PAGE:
Author Topic: The etiquette of references  (Read 1503 times)

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Starr

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The etiquette of references
« on: February 07, 2013, 11:52:08 PM »
Help!  I've been out of graduate school for less than a year and I'm not sure of the etiquette when applying for jobs.  Some background: I worked at a student teaching job for two years before I graduated in May.  I then worked at the same school as an instructor for the fall semester (it was a college).  My superviser and contacts from student teaching were still at the same school and I saw them occasionally in the halls and about.  Three of them wrote me letters to help me get my current job this semester, which I started last month.

Now, I'm applying for a new, higher level job for the fall.  I would like to use the same three references on the application because I worked with these three people the longest.    What is the etiquette here?  Do I need to formally ask their permission?  Or should I just assume since they wrote me a letter six weeks ago it would be okay to list them?  Or is it strange to list them since we haven't formally worked with each other since last May?

(If you're wondering why I don't ask someone(s) from my new job - I've only been here a few weeks and don't know anyone really well.)

Any other advice would be helpful!

blarg314

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Re: The etiquette of references
« Reply #1 on: February 08, 2013, 12:12:07 AM »

Definitely ask.  You can also ask if they are willing to be a general reference for your job search, and then update them as you apply for jobs.

If you don't talk to them and assume, even if they would be willing you run the risk of someone contacting them, and having them confused because they're being contacted by someone they weren't expecting. That won't look good.

Starr

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Re: The etiquette of references
« Reply #2 on: February 08, 2013, 12:26:48 AM »
That makes total sense.  I don't know why it didn't occur to me, honestly, to send an e-mail just saying I'm applying to jobs in general and might use them as a reference.  Would an e-mail along these lines be okay?

"Hey (close friend/superviser from last year's job),

How are you doing?

I just wanted to thank you again for writing me a letter of recommendation for (this semester's job).  I got the job and really enjoy working there (for reasons x and y).  I'm applying to some new teaching positions for the fall and wanted to let you know I may put your name down as a reference.  Is this alright with you?

Starr"

JoyinVirginia

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Re: The etiquette of references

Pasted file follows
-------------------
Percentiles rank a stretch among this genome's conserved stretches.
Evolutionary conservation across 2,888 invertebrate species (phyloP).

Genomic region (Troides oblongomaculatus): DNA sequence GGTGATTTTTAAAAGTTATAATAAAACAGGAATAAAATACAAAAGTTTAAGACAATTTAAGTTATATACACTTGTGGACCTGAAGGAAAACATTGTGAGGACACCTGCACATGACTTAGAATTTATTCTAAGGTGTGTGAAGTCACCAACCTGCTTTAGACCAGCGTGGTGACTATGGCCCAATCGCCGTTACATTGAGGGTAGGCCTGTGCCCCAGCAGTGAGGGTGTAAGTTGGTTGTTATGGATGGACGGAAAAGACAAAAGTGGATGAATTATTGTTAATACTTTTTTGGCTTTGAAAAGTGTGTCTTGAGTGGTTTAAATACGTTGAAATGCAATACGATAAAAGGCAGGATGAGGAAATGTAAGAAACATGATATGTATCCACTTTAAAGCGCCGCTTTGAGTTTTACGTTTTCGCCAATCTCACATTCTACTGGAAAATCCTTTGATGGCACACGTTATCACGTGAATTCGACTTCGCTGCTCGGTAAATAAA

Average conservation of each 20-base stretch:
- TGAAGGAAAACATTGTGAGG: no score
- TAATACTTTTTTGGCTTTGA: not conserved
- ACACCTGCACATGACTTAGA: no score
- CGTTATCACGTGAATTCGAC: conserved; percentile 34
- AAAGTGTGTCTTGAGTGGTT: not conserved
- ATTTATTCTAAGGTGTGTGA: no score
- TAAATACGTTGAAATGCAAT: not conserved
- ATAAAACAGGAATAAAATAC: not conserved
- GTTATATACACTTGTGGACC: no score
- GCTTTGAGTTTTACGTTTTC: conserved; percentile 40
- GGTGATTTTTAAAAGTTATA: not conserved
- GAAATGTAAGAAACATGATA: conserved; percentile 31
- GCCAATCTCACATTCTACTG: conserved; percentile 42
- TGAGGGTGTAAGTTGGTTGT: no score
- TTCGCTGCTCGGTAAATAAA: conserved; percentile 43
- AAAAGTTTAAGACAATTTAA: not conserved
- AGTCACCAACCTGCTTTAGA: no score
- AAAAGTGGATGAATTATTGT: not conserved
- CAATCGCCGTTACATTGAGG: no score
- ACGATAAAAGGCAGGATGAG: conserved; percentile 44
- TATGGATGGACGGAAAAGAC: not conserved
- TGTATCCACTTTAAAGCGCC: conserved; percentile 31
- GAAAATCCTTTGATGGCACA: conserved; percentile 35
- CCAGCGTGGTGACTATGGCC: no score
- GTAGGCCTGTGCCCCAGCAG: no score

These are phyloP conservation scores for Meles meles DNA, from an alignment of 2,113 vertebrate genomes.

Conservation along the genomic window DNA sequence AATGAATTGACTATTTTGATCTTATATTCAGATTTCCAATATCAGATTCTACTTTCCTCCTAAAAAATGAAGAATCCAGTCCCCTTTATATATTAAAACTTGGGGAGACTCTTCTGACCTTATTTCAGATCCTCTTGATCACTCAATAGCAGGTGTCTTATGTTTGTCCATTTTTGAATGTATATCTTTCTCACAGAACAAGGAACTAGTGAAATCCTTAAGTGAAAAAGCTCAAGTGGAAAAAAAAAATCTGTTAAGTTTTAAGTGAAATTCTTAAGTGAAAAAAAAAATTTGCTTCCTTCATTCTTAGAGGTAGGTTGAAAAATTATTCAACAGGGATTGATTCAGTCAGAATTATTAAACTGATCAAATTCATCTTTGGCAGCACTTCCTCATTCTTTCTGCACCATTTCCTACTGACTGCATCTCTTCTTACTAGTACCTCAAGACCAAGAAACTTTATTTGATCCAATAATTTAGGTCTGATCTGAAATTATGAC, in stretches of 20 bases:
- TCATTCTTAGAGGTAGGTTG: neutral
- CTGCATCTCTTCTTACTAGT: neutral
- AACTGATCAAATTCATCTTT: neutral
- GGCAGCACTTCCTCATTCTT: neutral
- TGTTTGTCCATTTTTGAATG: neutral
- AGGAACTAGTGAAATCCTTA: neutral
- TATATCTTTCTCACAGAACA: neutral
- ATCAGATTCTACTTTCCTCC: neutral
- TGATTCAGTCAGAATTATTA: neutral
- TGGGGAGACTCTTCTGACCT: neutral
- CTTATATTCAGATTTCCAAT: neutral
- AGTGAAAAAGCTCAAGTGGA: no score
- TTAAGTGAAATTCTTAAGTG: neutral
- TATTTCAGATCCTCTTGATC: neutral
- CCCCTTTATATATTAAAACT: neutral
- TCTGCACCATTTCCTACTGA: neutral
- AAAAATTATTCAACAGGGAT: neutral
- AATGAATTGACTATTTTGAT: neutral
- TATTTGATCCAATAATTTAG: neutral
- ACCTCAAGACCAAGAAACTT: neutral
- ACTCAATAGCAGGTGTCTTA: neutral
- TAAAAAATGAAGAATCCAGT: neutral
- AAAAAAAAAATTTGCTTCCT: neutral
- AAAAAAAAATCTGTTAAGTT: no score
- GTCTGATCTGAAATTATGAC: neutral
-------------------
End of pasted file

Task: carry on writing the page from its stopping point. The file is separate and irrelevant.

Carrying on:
« Reply #3 on: February 08, 2013, 11:24:07 AM »
Your email is fine.  I sometimes get email from former students asking for reference. It can be brief:.I am applying for positions for next fall, may I use you as a reference again? Thank you very much for your help.

It is ALWAYS a good idea to let your references know ahead of time. That way I am not on the phone with a person from new company, wracking my brain to remember who Joe Smith is and when they worked with me.

MamaMootz

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Re: The etiquette of references
« Reply #4 on: February 08, 2013, 04:45:51 PM »
I agree with everyone here. I will never give a reference to any employer unless I check with the reference first to make sure it's OK to do so. And I also like to give said reference a heads-up if a prospective employer is going to call them.

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Lillie82

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Re: The etiquette of references
« Reply #5 on: February 09, 2013, 02:44:23 PM »
This thread reminded me of this Dear Abby (second letter, and it's on-topic, trust-me):

http://www.chron.com/life/article/Dear-Abby-Mascots-aren-t-punching-bags-children-1572324.php

Mikayla

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Re: The etiquette of references
« Reply #6 on: February 11, 2013, 01:46:59 PM »
I agree with everyone.  Even in situations where I knew for a fact someone would be happy to provide the reference, it was just a courtesy to let them know the call would be coming.

Also, it's almost unheard of for people to provide references from a current job, unless it's a publicized layoff type situation.  Most people don't want their current employer to know they're looking, and most prospective employers know this. 

Margo

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Re: The etiquette of references
« Reply #7 on: February 11, 2013, 03:41:24 PM »
That makes total sense.  I don't know why it didn't occur to me, honestly, to send an e-mail just saying I'm applying to jobs in general and might use them as a reference.  Would an e-mail along these lines be okay?

"Hey (close friend/superviser from last year's job),

How are you doing?

I just wanted to thank you again for writing me a letter of recommendation for (this semester's job).  I got the job and really enjoy working there (for reasons x and y).  I'm applying to some new teaching positions for the fall and wanted to let you know I may put your name down as a reference.  Is this alright with you?

Starr"
I think the only thing I'd change is that instead of saying "I wanted to let you know I may put your name" I'd say "I'd like to put your name down, if I may"

That way, you're asking, not telling.